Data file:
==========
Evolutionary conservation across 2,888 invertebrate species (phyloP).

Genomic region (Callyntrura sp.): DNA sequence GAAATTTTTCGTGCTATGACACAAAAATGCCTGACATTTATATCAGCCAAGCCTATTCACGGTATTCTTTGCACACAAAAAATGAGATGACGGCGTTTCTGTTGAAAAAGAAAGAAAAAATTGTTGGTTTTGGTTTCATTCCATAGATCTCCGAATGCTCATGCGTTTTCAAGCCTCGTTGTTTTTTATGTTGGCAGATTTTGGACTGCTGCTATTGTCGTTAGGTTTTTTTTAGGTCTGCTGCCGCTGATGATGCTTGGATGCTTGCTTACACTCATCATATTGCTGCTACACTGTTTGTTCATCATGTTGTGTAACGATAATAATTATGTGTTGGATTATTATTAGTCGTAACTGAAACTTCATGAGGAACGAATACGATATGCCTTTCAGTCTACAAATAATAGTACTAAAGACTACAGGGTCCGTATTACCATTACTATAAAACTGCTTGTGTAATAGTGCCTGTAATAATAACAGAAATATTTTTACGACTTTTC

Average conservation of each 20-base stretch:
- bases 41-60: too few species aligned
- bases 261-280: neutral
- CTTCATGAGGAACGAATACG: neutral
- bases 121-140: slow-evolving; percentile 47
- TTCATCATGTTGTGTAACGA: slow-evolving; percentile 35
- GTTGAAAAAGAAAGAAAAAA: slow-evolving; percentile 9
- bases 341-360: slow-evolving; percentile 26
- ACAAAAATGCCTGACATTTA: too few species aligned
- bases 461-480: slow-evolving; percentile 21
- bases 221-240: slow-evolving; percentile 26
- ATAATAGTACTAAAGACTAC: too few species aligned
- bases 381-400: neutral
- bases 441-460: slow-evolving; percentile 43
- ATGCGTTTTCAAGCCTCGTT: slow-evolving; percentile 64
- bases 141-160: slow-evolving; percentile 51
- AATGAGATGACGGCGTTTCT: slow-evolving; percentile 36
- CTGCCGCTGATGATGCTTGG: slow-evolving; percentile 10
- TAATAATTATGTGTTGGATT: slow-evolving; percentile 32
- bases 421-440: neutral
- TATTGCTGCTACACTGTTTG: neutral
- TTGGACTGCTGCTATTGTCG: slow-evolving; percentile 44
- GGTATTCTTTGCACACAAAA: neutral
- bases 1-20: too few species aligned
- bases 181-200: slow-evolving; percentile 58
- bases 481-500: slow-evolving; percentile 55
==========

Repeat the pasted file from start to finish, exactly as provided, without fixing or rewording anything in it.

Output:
Evolutionary conservation across 2,888 invertebrate species (phyloP).

Genomic region (Callyntrura sp.): DNA sequence GAAATTTTTCGTGCTATGACACAAAAATGCCTGACATTTATATCAGCCAAGCCTATTCACGGTATTCTTTGCACACAAAAAATGAGATGACGGCGTTTCTGTTGAAAAAGAAAGAAAAAATTGTTGGTTTTGGTTTCATTCCATAGATCTCCGAATGCTCATGCGTTTTCAAGCCTCGTTGTTTTTTATGTTGGCAGATTTTGGACTGCTGCTATTGTCGTTAGGTTTTTTTTAGGTCTGCTGCCGCTGATGATGCTTGGATGCTTGCTTACACTCATCATATTGCTGCTACACTGTTTGTTCATCATGTTGTGTAACGATAATAATTATGTGTTGGATTATTATTAGTCGTAACTGAAACTTCATGAGGAACGAATACGATATGCCTTTCAGTCTACAAATAATAGTACTAAAGACTACAGGGTCCGTATTACCATTACTATAAAACTGCTTGTGTAATAGTGCCTGTAATAATAACAGAAATATTTTTACGACTTTTC

Average conservation of each 20-base stretch:
- bases 41-60: too few species aligned
- bases 261-280: neutral
- CTTCATGAGGAACGAATACG: neutral
- bases 121-140: slow-evolving; percentile 47
- TTCATCATGTTGTGTAACGA: slow-evolving; percentile 35
- GTTGAAAAAGAAAGAAAAAA: slow-evolving; percentile 9
- bases 341-360: slow-evolving; percentile 26
- ACAAAAATGCCTGACATTTA: too few species aligned
- bases 461-480: slow-evolving; percentile 21
- bases 221-240: slow-evolving; percentile 26
- ATAATAGTACTAAAGACTAC: too few species aligned
- bases 381-400: neutral
- bases 441-460: slow-evolving; percentile 43
- ATGCGTTTTCAAGCCTCGTT: slow-evolving; percentile 64
- bases 141-160: slow-evolving; percentile 51
- AATGAGATGACGGCGTTTCT: slow-evolving; percentile 36
- CTGCCGCTGATGATGCTTGG: slow-evolving; percentile 10
- TAATAATTATGTGTTGGATT: slow-evolving; percentile 32
- bases 421-440: neutral
- TATTGCTGCTACACTGTTTG: neutral
- TTGGACTGCTGCTATTGTCG: slow-evolving; percentile 44
- GGTATTCTTTGCACACAAAA: neutral
- bases 1-20: too few species aligned
- bases 181-200: slow-evolving; percentile 58
- bases 481-500: slow-evolving; percentile 55